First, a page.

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Auditing Features in SQL Server 2016 and Azure SQL Database

Auditing Features in SQL Server 2016 and Azure SQL Database

Auditing Features in SQL Server 2016 and Azure SQL Database

SQL Server auditing features allow you to track and log both server level events, as well as individual database events. It involves tracking and logging of events that occur on the Database Engine. You have options to write the audit logs either into event logs or to individual audit files. Both SQL Server 2016 and Azure SQL Database have introduced new security features that I blogged about earlier. In this post, however, I am going to focus on auditing features in SQL Server 2016 and Azure SQL Database.

Behind the scenes, SQL Server audit leverages Extended Events to help create and run audit related events. It is key to SQL Server Standard deployments, which does not have “Fine-Grained Security” out of the box. You can manually create those Audit events using extended events and track various database or server level changes that you want to follow.

SQL Server audit comprises of several audit components. These are audit objects which defines the scope and the target. On a high level, these are the components:

  • SQL Server Audit Object: Container that holds a single audit specification for either server or database level audits. You can define multiple Server Audits which can run simultaneously.
  • SQL Server Audit Specifications: This tracks server level audits and invokes the necessary extended events as defined by the user. You can specify only one server audit per audit (container)
  • SQL Server Database Audit Specifications: This object also comes under the server audit. User-defined database level events are tracked and logged. There are predefined templates which you can use to define a database audit.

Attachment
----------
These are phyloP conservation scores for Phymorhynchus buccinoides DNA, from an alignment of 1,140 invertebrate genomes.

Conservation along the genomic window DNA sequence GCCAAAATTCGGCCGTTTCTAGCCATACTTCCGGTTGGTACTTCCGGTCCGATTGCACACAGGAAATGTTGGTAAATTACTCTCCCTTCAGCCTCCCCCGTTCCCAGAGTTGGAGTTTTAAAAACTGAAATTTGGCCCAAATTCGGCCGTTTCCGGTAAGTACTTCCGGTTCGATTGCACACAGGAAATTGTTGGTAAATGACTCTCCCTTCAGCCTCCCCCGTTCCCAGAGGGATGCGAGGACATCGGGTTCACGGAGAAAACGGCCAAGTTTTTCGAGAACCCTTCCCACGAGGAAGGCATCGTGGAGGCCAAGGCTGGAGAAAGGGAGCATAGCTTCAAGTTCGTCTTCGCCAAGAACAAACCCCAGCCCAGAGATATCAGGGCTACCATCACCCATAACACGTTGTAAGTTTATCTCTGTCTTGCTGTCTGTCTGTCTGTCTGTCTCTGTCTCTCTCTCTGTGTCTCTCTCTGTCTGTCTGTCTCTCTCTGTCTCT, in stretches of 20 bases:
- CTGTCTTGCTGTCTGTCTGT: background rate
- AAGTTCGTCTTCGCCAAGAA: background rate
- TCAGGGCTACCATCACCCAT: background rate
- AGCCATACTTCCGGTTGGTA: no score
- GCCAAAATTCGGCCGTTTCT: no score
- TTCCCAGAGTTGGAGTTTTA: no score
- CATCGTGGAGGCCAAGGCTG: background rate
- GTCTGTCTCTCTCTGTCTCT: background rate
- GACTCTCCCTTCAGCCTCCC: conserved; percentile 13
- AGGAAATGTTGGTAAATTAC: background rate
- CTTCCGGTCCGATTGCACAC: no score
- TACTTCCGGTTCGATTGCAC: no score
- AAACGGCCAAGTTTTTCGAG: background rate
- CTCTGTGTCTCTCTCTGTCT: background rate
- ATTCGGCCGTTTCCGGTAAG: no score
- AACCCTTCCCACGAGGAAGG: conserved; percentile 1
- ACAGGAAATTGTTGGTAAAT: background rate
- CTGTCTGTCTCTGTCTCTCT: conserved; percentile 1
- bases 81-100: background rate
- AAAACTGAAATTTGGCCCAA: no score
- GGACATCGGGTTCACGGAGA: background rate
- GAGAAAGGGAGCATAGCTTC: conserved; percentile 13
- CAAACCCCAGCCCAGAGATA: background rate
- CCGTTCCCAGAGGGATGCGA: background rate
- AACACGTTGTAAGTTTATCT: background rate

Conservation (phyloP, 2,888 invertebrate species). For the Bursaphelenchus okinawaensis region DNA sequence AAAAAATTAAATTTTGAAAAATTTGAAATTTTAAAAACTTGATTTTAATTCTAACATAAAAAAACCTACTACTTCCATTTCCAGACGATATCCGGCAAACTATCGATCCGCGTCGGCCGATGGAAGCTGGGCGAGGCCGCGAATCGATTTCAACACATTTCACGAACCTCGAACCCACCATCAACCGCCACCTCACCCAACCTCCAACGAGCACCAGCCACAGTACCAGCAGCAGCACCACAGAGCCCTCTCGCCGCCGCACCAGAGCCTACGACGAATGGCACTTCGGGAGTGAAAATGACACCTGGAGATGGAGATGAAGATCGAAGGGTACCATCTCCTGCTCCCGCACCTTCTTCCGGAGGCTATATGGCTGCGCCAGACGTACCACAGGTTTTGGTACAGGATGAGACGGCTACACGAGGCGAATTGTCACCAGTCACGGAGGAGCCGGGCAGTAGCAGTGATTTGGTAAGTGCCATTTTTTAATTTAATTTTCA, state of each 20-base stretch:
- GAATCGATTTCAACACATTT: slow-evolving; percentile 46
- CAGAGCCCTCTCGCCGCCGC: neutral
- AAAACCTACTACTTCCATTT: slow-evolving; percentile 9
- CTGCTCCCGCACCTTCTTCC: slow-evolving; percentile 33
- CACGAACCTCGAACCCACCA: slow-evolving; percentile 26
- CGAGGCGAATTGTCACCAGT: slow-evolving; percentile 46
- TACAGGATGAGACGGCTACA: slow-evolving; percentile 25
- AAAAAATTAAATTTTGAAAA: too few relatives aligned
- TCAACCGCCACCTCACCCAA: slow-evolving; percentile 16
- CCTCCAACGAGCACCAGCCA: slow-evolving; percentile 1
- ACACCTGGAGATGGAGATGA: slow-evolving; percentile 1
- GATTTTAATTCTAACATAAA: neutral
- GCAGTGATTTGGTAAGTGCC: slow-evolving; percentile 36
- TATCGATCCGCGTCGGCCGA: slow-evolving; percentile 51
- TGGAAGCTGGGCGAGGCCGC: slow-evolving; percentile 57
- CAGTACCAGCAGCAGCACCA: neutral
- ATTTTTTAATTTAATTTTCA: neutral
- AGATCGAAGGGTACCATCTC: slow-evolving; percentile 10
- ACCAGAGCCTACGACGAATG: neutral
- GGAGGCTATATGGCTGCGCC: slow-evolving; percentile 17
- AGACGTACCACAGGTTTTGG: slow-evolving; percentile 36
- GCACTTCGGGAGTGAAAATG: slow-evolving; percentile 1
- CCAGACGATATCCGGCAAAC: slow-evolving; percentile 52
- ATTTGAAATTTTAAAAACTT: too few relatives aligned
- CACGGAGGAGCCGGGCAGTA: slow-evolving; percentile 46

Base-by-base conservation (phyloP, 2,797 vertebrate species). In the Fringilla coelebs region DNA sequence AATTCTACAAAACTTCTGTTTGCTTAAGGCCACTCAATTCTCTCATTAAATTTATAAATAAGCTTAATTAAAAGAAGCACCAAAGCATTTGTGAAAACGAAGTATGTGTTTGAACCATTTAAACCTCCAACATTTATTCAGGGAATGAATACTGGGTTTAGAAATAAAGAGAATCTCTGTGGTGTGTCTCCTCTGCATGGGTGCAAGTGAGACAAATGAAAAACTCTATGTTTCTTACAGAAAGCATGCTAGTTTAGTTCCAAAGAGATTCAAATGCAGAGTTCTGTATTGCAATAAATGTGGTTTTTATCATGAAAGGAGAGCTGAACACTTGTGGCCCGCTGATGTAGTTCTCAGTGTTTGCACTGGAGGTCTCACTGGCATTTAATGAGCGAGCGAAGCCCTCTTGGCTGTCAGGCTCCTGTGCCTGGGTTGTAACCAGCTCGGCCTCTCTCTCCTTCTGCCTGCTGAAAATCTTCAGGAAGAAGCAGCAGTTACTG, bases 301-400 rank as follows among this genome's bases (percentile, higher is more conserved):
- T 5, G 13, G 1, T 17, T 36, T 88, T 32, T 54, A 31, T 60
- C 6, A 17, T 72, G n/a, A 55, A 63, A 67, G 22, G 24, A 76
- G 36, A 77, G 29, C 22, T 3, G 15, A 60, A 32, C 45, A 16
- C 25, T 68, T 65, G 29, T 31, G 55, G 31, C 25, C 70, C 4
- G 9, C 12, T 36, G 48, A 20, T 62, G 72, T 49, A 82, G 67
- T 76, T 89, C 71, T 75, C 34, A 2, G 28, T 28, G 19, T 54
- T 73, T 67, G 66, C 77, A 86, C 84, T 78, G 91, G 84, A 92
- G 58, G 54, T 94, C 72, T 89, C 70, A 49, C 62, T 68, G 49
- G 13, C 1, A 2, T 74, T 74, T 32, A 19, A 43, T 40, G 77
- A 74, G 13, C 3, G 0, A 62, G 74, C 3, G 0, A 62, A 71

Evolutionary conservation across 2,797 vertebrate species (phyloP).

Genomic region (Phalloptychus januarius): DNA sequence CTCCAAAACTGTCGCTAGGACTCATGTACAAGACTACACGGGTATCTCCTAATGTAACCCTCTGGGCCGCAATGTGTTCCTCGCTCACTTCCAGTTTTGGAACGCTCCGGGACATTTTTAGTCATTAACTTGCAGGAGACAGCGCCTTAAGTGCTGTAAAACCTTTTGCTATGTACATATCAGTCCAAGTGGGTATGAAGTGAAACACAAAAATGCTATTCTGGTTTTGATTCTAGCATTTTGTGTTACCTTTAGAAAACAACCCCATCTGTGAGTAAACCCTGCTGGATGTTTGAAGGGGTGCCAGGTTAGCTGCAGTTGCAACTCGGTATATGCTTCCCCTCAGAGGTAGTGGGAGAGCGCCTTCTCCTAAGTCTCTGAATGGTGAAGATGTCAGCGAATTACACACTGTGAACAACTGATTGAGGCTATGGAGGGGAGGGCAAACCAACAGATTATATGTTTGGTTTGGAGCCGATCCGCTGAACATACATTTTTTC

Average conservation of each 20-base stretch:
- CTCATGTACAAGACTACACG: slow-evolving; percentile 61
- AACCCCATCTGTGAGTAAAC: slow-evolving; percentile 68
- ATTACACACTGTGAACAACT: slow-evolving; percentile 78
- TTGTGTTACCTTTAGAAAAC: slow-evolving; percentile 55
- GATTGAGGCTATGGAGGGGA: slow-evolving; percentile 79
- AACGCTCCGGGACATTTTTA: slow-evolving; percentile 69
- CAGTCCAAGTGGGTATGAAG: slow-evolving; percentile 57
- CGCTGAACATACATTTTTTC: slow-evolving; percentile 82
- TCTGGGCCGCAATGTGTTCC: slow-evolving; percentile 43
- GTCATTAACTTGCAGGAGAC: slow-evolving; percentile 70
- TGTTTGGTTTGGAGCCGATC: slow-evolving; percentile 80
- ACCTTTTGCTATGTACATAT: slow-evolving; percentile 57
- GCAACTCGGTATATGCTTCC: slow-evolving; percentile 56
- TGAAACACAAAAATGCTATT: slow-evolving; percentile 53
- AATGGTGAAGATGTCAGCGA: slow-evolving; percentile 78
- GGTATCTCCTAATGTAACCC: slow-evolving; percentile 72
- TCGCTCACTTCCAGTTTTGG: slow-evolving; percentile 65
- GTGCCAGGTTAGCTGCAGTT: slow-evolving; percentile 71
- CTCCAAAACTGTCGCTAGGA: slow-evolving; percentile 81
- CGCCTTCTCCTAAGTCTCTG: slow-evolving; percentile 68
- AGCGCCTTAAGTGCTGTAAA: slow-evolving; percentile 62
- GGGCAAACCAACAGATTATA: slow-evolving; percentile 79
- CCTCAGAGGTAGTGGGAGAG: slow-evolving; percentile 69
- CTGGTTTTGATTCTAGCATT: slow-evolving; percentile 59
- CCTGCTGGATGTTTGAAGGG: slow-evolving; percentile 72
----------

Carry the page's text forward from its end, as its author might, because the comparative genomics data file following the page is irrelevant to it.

• The Target: All the server objects with the server or database audit specifications are either sent to a file or the event logs (Security & Application)

SQL Server 2016 Audit Creation Process

You can either use management studio or use T-SQL scripts to create and target auditing. On a more simplistic level, you can define a database audit using the following steps:

  • The first step is to develop & define an audit and the target.
  • Based on user requirements, you can either create a server or database audit specification that directly maps to the audit container.
  • By default, audits are disabled. You need to enable the audit specification after creation.
  • Based on the defined target, you can read the audit events by using the Windows Event Viewer or Log File Viewer MMC.

Fine-Grained Auditing in SQL Server Standard Edition

Auditing Features in SQL Server 2016 and Azure SQL Database

As you can see from the above table, fine-grained security is not available on the Standard Edition of SQL Server 2016. However, the audit’s internal engine is run by Extended Events which is also available on SQL Server Standard. They are hundreds of events that can be tracked and not all of them are documented. You can define the events that you would like to track to get the desired results.

ADD EVENT sqlserver.databases_log_cache_hit(
ADD EVENT sqlserver.databases_log_growth(

Auditing in Azure SQL Database

Auditing in Azure SQL DB is supported across all service tiers, i.e. Basic, Standard and Premium. The audit data actually goes into a table and the data is retained based on the user defined “Retention period“. See below:

Auditing Features in SQL Server 2016 and Azure SQL Database

You can connect using Excel or Power BI to export or visualize your Audit Data information. Alternatively, you can download and use the Azure Storage Explorer to open and import logs. See below:


You will not be able to fine-tune or import more granular level events on Azure SQL Database, although the existing information should be sufficient for most users. You can find more detailed information on this MSDN blog post.

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